The last thing this world needs right now is the version of an alpha that society has been misled to believe is true. We already have an overabundance of assholes who put their needs before everyone else’s even without the added stresses of a global pandemic. Instead, the world needs more true alphas; leaders within family and friendship units who recognise that we’re living in uncertain times, who understand what their pack needs, and who have the self-assuredness and confidence to support and nurture the people they care about.

Whether that support is making your partner a cup of tea, turning off the television to play with your kids, or just phoning to check in on your friend or relative who may be struggling, every little moment of kindness matters in a time like this.

Years from now future generations are going to learn about the Covid-19 pandemic in schools. They’re going to learn about the lives lost, countries locked down, and the stories of human compassion that kept us all together. When that time comes, imagine how rewarding it would be to tell them that during one of the defining moments of our generation, you had what it took to be a true alpha, and that you made a difference in the lives of those you cared about. That rather than being a domineering asshole who thought the world revolved around you, you showed kindness and generosity even when others around you may not have. That you kept people safe, made sure that they were loved, and played your small part in a global effort to overcome adversity.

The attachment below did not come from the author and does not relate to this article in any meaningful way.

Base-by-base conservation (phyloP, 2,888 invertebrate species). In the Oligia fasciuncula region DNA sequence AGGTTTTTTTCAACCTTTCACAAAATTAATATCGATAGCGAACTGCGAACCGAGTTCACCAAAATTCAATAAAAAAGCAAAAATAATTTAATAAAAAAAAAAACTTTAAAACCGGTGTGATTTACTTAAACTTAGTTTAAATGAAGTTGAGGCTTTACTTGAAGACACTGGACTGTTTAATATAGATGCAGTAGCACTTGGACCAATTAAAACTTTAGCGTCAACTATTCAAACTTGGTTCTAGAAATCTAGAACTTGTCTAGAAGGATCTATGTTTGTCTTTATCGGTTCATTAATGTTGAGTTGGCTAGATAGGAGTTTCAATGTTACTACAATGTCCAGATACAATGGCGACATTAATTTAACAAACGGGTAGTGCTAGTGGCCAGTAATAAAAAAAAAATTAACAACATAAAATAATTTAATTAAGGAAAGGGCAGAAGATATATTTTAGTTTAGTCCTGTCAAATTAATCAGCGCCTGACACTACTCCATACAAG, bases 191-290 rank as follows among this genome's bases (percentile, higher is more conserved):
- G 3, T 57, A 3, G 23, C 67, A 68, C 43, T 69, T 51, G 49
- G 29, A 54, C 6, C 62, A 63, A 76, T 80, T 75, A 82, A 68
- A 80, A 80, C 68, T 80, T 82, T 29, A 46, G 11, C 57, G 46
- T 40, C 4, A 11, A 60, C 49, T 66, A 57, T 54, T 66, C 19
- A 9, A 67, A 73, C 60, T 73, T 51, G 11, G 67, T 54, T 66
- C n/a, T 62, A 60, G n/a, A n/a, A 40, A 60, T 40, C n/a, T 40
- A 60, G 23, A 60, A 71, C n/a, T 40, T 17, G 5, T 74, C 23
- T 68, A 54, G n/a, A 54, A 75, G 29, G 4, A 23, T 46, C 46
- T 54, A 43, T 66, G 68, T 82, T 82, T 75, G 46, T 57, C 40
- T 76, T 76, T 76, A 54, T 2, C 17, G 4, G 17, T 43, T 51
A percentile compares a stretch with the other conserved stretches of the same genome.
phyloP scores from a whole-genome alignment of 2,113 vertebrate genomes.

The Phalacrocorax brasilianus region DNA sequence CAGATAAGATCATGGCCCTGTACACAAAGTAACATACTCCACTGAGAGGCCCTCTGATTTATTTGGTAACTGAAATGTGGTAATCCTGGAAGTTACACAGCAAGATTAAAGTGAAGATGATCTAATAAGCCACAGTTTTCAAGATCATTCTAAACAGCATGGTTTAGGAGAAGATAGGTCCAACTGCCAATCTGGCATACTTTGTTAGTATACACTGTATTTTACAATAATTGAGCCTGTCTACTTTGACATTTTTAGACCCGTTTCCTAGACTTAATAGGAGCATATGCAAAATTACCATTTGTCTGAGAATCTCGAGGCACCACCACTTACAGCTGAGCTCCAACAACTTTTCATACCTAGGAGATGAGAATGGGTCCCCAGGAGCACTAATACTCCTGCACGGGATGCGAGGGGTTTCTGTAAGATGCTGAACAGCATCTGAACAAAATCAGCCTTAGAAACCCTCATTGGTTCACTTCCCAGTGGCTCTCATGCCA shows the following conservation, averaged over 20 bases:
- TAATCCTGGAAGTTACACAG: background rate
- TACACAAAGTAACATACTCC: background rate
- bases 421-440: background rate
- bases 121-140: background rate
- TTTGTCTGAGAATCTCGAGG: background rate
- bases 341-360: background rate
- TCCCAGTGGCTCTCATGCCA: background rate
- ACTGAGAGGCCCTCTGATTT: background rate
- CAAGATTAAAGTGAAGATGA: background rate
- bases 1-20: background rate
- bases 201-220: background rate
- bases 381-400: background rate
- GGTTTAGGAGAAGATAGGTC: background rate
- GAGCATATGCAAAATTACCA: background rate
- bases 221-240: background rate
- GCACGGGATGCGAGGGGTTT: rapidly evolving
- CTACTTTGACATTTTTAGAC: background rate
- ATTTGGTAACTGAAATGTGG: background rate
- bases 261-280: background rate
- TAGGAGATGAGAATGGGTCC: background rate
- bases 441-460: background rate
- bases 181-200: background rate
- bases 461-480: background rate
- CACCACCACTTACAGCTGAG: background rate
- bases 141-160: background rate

I know that it may not seem like it right now, but eventually this pandemic will pass, and our lives will return to some semblance of normality. It’s just going to take some time. Until then, stay home, stay safe, support your loved ones, and be a wolf.

Author: Chris Nicholas

Chris Nicholas is an author from Brisbane, Australia. He has published two novels, and is currently working on his third.

189 thoughts on “Alpha”

  1. Great writing, it seems to follow the recent thought that a true Alpha male is quite rare ~ where a pseudo alpha male, AKA a barking and aggressive “dog” are quite common and often is hiding weaknesses behind all the posturing that prevent great or true leadership. Enjoy this post.

  2. I had kept this on my email to read later. Without question, this whole pandemic has consumed us. The virus used to scare me. I am at peace with it now. After 6 months of being in a state of disaster, more than ever, I detest the government that is filled with Schenkel alpha people who have abused their positions in government and seem determined to keep democracy out, instead bleeding taxpayers dry. But, we are in Africa, right? Are the politicians just being the true alphas but only to their own families in their natural habitats and we, the people, are merely the other wildlife inhabitants? The corruption, the stealing of the bulk of the R500billion supposed for the benefit of the people during Covid, has not “looked after” the pack of the asshole alphas for generations to come.